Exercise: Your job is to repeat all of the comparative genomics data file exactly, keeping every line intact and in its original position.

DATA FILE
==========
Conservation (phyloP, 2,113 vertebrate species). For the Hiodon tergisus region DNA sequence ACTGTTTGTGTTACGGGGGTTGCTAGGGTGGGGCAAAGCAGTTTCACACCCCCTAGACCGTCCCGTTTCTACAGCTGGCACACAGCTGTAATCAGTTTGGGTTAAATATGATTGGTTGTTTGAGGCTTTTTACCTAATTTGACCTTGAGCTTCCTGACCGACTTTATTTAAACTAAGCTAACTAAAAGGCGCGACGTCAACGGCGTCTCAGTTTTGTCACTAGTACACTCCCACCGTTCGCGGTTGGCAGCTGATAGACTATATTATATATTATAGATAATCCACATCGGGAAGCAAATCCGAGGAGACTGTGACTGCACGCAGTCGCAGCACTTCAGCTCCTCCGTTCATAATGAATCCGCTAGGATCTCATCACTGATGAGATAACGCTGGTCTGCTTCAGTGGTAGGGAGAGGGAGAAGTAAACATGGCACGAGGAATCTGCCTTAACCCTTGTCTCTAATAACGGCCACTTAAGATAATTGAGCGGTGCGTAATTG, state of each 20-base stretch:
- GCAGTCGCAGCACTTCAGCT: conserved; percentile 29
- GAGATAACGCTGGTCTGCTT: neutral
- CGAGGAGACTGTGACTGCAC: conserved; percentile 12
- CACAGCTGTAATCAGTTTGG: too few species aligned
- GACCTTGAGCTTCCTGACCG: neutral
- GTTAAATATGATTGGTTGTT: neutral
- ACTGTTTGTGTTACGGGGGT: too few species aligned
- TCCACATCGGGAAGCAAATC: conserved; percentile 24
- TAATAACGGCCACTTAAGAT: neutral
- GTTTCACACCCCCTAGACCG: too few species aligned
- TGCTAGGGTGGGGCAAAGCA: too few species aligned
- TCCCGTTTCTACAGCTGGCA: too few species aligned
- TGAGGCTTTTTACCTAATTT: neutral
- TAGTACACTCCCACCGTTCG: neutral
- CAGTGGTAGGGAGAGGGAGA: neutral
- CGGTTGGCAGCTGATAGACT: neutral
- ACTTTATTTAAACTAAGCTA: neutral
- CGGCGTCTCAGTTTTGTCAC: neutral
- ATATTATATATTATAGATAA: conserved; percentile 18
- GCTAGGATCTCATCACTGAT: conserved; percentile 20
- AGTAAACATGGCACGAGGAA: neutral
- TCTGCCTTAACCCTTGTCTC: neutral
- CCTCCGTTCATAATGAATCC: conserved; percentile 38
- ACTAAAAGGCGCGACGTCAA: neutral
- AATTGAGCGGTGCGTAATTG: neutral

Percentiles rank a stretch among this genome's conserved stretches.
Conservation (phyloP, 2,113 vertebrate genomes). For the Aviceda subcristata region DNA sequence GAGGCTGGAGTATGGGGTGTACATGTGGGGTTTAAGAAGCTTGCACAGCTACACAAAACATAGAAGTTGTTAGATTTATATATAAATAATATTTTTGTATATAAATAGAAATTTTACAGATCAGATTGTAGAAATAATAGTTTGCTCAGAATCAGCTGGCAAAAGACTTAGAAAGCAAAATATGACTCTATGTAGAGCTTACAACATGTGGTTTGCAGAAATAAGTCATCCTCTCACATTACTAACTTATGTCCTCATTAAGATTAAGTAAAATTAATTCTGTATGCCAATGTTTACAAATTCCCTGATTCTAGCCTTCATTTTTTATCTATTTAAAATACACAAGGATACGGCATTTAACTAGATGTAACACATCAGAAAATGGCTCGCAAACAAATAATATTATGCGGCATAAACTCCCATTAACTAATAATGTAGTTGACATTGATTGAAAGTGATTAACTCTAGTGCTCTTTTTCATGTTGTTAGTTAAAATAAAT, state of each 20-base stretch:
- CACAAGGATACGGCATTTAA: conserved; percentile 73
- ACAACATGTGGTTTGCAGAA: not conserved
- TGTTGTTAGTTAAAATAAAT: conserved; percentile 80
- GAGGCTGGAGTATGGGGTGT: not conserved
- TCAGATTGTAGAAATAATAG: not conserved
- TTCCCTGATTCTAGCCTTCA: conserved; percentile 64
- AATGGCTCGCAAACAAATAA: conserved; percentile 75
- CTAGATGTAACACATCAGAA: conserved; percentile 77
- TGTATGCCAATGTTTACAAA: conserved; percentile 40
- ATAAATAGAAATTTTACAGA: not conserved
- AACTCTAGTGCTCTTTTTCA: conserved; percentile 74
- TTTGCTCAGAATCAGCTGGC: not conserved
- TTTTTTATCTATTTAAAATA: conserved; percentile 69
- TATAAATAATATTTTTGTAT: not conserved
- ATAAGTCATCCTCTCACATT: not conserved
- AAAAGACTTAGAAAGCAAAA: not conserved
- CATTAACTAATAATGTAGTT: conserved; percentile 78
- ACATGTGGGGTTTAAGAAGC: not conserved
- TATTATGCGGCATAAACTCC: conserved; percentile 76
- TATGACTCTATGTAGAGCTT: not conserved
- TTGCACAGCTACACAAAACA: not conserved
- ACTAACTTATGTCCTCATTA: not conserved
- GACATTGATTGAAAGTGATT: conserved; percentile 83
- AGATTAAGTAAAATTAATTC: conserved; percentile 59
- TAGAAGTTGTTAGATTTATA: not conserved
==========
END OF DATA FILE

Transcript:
Conservation (phyloP, 2,113 vertebrate species). For the Hiodon tergisus region DNA sequence ACTGTTTGTGTTACGGGGGTTGCTAGGGTGGGGCAAAGCAGTTTCACACCCCCTAGACCGTCCCGTTTCTACAGCTGGCACACAGCTGTAATCAGTTTGGGTTAAATATGATTGGTTGTTTGAGGCTTTTTACCTAATTTGACCTTGAGCTTCCTGACCGACTTTATTTAAACTAAGCTAACTAAAAGGCGCGACGTCAACGGCGTCTCAGTTTTGTCACTAGTACACTCCCACCGTTCGCGGTTGGCAGCTGATAGACTATATTATATATTATAGATAATCCACATCGGGAAGCAAATCCGAGGAGACTGTGACTGCACGCAGTCGCAGCACTTCAGCTCCTCCGTTCATAATGAATCCGCTAGGATCTCATCACTGATGAGATAACGCTGGTCTGCTTCAGTGGTAGGGAGAGGGAGAAGTAAACATGGCACGAGGAATCTGCCTTAACCCTTGTCTCTAATAACGGCCACTTAAGATAATTGAGCGGTGCGTAATTG, state of each 20-base stretch:
- GCAGTCGCAGCACTTCAGCT: conserved; percentile 29
- GAGATAACGCTGGTCTGCTT: neutral
- CGAGGAGACTGTGACTGCAC: conserved; percentile 12
- CACAGCTGTAATCAGTTTGG: too few species aligned
- GACCTTGAGCTTCCTGACCG: neutral
- GTTAAATATGATTGGTTGTT: neutral
- ACTGTTTGTGTTACGGGGGT: too few species aligned
- TCCACATCGGGAAGCAAATC: conserved; percentile 24
- TAATAACGGCCACTTAAGAT: neutral
- GTTTCACACCCCCTAGACCG: too few species aligned
- TGCTAGGGTGGGGCAAAGCA: too few species aligned
- TCCCGTTTCTACAGCTGGCA: too few species aligned
- TGAGGCTTTTTACCTAATTT: neutral
- TAGTACACTCCCACCGTTCG: neutral
- CAGTGGTAGGGAGAGGGAGA: neutral
- CGGTTGGCAGCTGATAGACT: neutral
- ACTTTATTTAAACTAAGCTA: neutral
- CGGCGTCTCAGTTTTGTCAC: neutral
- ATATTATATATTATAGATAA: conserved; percentile 18
- GCTAGGATCTCATCACTGAT: conserved; percentile 20
- AGTAAACATGGCACGAGGAA: neutral
- TCTGCCTTAACCCTTGTCTC: neutral
- CCTCCGTTCATAATGAATCC: conserved; percentile 38
- ACTAAAAGGCGCGACGTCAA: neutral
- AATTGAGCGGTGCGTAATTG: neutral

Percentiles rank a stretch among this genome's conserved stretches.
Conservation (phyloP, 2,113 vertebrate genomes). For the Aviceda subcristata region DNA sequence GAGGCTGGAGTATGGGGTGTACATGTGGGGTTTAAGAAGCTTGCACAGCTACACAAAACATAGAAGTTGTTAGATTTATATATAAATAATATTTTTGTATATAAATAGAAATTTTACAGATCAGATTGTAGAAATAATAGTTTGCTCAGAATCAGCTGGCAAAAGACTTAGAAAGCAAAATATGACTCTATGTAGAGCTTACAACATGTGGTTTGCAGAAATAAGTCATCCTCTCACATTACTAACTTATGTCCTCATTAAGATTAAGTAAAATTAATTCTGTATGCCAATGTTTACAAATTCCCTGATTCTAGCCTTCATTTTTTATCTATTTAAAATACACAAGGATACGGCATTTAACTAGATGTAACACATCAGAAAATGGCTCGCAAACAAATAATATTATGCGGCATAAACTCCCATTAACTAATAATGTAGTTGACATTGATTGAAAGTGATTAACTCTAGTGCTCTTTTTCATGTTGTTAGTTAAAATAAAT, state of each 20-base stretch:
- CACAAGGATACGGCATTTAA: conserved; percentile 73
- ACAACATGTGGTTTGCAGAA: not conserved
- TGTTGTTAGTTAAAATAAAT: conserved; percentile 80
- GAGGCTGGAGTATGGGGTGT: not conserved
- TCAGATTGTAGAAATAATAG: not conserved
- TTCCCTGATTCTAGCCTTCA: conserved; percentile 64
- AATGGCTCGCAAACAAATAA: conserved; percentile 75
- CTAGATGTAACACATCAGAA: conserved; percentile 77
- TGTATGCCAATGTTTACAAA: conserved; percentile 40
- ATAAATAGAAATTTTACAGA: not conserved
- AACTCTAGTGCTCTTTTTCA: conserved; percentile 74
- TTTGCTCAGAATCAGCTGGC: not conserved
- TTTTTTATCTATTTAAAATA: conserved; percentile 69
- TATAAATAATATTTTTGTAT: not conserved
- ATAAGTCATCCTCTCACATT: not conserved
- AAAAGACTTAGAAAGCAAAA: not conserved
- CATTAACTAATAATGTAGTT: conserved; percentile 78
- ACATGTGGGGTTTAAGAAGC: not conserved
- TATTATGCGGCATAAACTCC: conserved; percentile 76
- TATGACTCTATGTAGAGCTT: not conserved
- TTGCACAGCTACACAAAACA: not conserved
- ACTAACTTATGTCCTCATTA: not conserved
- GACATTGATTGAAAGTGATT: conserved; percentile 83
- AGATTAAGTAAAATTAATTC: conserved; percentile 59
- TAGAAGTTGTTAGATTTATA: not conserved